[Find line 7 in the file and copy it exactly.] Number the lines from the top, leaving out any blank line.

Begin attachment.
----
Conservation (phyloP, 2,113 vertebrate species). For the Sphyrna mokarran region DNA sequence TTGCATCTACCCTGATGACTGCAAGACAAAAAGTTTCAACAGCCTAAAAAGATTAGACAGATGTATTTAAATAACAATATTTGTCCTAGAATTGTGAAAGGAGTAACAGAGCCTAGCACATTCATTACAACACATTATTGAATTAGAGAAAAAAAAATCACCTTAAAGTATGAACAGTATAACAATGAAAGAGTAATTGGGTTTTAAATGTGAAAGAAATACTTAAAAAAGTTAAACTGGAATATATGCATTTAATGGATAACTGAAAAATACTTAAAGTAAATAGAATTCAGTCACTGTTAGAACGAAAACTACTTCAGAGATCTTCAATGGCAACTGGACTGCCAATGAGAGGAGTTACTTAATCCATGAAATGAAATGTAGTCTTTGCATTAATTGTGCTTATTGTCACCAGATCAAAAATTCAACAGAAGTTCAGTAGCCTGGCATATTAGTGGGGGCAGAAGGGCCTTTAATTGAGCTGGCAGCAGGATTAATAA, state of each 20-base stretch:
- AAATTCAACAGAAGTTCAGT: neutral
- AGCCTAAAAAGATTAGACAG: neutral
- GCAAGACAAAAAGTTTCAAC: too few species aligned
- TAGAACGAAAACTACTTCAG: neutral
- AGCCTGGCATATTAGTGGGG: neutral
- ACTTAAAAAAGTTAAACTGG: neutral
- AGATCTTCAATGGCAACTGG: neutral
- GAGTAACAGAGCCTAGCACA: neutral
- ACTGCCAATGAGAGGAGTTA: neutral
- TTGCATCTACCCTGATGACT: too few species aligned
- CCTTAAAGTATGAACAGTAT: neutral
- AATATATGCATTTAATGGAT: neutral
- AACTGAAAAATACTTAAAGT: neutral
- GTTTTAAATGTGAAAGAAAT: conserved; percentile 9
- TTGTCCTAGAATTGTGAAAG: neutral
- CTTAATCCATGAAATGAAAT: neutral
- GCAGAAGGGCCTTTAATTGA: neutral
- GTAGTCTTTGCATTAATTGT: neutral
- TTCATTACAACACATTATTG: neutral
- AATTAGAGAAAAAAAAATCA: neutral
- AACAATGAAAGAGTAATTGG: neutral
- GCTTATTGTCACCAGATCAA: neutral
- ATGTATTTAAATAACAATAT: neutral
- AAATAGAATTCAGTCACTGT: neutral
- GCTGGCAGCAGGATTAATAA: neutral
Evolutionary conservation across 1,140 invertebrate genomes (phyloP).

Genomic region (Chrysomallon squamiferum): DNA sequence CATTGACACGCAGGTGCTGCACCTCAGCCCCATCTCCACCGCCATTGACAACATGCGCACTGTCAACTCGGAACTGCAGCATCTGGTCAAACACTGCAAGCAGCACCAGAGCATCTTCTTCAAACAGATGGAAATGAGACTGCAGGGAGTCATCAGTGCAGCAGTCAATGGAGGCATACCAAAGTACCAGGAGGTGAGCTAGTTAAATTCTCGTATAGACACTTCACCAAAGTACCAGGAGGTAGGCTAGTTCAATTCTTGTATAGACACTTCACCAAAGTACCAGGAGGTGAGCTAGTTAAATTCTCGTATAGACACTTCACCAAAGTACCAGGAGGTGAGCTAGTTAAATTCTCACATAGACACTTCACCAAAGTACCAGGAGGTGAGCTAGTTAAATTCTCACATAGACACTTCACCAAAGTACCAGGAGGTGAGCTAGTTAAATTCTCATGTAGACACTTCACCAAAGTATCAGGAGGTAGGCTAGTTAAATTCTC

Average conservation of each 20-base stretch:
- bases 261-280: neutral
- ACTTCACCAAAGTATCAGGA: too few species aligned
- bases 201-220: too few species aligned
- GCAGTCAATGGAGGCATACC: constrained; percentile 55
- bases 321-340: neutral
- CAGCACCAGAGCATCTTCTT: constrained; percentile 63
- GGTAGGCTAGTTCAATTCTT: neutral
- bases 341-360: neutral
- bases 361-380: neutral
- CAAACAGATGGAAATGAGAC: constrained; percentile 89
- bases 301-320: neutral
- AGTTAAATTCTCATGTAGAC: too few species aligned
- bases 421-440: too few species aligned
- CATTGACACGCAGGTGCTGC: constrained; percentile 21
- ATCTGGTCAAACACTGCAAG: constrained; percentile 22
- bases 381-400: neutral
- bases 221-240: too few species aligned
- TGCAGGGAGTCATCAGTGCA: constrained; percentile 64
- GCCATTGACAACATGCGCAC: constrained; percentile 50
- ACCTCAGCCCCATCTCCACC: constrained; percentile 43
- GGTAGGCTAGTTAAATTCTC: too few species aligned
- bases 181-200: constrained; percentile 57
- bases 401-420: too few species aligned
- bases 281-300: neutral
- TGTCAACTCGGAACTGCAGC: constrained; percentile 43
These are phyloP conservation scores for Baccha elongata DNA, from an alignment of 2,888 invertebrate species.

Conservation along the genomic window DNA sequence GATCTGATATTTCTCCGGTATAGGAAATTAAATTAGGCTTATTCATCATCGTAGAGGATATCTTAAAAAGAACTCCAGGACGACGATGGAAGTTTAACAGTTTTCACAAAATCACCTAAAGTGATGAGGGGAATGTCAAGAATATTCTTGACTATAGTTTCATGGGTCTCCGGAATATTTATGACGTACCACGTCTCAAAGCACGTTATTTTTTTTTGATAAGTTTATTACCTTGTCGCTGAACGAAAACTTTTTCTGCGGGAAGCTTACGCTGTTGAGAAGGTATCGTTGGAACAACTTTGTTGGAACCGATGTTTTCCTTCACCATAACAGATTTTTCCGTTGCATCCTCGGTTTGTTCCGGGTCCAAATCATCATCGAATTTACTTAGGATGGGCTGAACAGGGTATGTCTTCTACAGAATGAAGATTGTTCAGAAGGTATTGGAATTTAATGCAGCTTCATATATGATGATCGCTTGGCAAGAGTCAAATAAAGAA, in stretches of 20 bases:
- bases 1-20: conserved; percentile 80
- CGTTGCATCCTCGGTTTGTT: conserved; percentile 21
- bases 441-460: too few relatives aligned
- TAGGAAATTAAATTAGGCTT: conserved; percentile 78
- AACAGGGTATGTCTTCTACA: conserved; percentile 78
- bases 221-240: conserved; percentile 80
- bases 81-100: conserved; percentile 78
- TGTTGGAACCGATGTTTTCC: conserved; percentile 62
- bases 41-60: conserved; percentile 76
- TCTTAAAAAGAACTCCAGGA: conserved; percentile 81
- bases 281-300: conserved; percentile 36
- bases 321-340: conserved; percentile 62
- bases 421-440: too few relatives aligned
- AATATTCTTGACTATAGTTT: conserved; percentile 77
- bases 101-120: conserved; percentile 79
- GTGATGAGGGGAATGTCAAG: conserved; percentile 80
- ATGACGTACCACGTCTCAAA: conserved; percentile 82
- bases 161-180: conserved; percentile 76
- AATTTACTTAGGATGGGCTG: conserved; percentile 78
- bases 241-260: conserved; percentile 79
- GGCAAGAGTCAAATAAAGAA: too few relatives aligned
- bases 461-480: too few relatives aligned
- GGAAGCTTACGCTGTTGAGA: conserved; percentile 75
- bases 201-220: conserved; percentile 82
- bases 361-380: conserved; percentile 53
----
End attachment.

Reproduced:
- ACTTAAAAAAGTTAAACTGG: neutral